RED DEER, Alta. - An Alberta energy company plans to fully compensate the farmer who owns a canola field where thousands of litres of oily water leaked earlier this week.
The spill was discovered Tuesday about 10 kilometres east of Red Deer on a line belonging to Penn West Exploration (TSX:PWT).
The Calgary-based company estimates up to 300,000 litres of liquid pooled up from a leak in an injection line.
The spill is mostly produced water — an industry term for the water which travels up well heads along with oil. It can contain high levels of salt.
Penn West Spokesman Greg Moffatt said Thursday initial tests show the fluid is almost 99 per cent produced water with low levels of salt and about one per cent oil.
"It's more of a water spill than an oil spill," he said. "Not to downplay the impact on the soil in the field, but it is a very, very low chloride water, so the impact should be minimal."
Darin Barter of Alberta's Energy Resources Conservation Board said he can't confirm the size of the spill until the agency's investigation is complete. But licencing documents show the line was carrying produced water containing three per cent oil.
"The water isn't fresh water. It's not something you want on a field," Barter said. "That's why we're certainly encouraging Penn West, and overseeing the clean-up, to get it off the ground as quickly as possible."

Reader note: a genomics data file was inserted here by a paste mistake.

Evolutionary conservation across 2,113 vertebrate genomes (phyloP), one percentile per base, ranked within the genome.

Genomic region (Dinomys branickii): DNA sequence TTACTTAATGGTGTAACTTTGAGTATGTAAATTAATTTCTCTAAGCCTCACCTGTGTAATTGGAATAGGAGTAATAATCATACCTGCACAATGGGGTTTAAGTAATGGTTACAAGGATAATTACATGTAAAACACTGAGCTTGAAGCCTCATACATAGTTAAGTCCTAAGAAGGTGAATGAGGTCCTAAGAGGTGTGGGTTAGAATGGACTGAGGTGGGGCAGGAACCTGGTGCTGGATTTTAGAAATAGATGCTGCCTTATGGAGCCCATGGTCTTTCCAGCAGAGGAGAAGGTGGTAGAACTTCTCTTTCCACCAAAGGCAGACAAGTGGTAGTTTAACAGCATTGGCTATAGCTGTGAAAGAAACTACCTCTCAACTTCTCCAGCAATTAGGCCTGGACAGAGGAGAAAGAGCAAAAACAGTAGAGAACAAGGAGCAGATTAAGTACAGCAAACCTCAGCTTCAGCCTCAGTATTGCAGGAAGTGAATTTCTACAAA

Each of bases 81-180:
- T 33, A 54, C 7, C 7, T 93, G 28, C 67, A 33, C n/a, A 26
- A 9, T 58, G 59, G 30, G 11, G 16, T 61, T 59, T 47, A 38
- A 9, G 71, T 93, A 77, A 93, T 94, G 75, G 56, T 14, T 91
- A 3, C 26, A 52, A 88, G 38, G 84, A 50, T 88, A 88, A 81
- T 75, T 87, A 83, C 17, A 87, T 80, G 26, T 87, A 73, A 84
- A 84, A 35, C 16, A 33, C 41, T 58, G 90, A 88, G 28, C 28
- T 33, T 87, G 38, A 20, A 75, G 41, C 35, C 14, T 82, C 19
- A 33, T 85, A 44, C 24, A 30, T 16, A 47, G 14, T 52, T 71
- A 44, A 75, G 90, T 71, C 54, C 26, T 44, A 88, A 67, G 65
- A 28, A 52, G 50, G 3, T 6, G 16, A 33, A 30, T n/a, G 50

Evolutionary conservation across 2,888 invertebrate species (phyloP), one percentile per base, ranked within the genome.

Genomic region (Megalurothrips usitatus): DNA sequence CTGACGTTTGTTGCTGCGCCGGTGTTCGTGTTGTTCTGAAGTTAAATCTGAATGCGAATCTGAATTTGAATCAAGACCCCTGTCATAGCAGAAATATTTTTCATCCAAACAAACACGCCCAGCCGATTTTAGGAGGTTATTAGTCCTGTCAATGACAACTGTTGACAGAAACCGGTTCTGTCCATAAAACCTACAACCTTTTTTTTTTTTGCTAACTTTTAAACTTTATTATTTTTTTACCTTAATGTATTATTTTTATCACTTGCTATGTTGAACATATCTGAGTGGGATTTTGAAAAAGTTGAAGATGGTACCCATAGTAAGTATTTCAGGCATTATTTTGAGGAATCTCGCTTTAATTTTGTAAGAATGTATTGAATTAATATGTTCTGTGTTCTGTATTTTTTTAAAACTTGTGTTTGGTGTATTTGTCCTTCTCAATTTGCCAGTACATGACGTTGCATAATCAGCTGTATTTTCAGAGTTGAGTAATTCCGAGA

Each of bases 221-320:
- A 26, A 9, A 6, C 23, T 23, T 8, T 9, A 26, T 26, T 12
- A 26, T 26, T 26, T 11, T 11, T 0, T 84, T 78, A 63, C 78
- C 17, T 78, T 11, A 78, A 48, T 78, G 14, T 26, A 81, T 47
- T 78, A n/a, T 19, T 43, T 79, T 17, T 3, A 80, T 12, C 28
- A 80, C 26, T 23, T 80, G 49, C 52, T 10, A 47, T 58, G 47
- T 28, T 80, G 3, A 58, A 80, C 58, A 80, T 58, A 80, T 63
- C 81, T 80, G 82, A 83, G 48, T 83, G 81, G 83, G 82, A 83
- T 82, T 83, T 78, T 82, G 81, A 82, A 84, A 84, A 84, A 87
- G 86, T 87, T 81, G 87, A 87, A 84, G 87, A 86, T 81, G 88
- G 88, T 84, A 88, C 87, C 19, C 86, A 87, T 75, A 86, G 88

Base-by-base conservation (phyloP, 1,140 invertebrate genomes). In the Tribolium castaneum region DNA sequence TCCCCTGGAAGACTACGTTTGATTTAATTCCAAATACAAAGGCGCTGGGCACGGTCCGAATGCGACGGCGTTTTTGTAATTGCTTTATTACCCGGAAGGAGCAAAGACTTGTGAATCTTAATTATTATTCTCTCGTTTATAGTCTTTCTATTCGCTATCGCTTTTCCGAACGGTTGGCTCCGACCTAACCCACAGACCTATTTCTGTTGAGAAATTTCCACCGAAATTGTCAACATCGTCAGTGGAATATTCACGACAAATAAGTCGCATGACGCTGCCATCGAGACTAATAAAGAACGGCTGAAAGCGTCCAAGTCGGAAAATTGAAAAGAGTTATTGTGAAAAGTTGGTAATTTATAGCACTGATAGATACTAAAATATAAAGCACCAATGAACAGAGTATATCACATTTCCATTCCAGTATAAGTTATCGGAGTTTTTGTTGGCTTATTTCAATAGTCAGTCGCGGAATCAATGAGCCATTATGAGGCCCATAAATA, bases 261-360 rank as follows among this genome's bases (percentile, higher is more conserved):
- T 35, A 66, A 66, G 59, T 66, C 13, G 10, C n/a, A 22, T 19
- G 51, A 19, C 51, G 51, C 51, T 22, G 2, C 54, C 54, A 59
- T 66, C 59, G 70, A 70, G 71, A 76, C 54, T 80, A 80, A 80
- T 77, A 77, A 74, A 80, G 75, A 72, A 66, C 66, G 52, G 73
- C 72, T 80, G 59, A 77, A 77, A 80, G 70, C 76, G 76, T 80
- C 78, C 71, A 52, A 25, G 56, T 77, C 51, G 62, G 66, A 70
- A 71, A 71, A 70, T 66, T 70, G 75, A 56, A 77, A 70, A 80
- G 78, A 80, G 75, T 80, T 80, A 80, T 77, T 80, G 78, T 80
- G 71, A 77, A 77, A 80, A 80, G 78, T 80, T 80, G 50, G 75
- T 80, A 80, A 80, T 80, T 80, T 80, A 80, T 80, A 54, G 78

Moffatt said he's not sure if the farmer will be able to harvest the crop. There will be compensation for any damage both from the spill and the company's clean-up efforts.
He said operators noticed a drop in pressure on the 10-centimetre line Tuesday. A helicopter did an aerial survey of the line but was unable to find the location of the spill, so staff were dispatched to look for it on foot.
The fluid covered about 6,000 square metres of land, Moffatt said, adding the farmer helped swath a path through the field for the clean-up crew.
Vacuum trucks collected about a third of the estimated fluid on Wednesday, Moffat said.
He expects the clean-up will continue for another two days before workers can uncover the line and investigate the cause of the leak.
— By Chris Purdy in Edmonton
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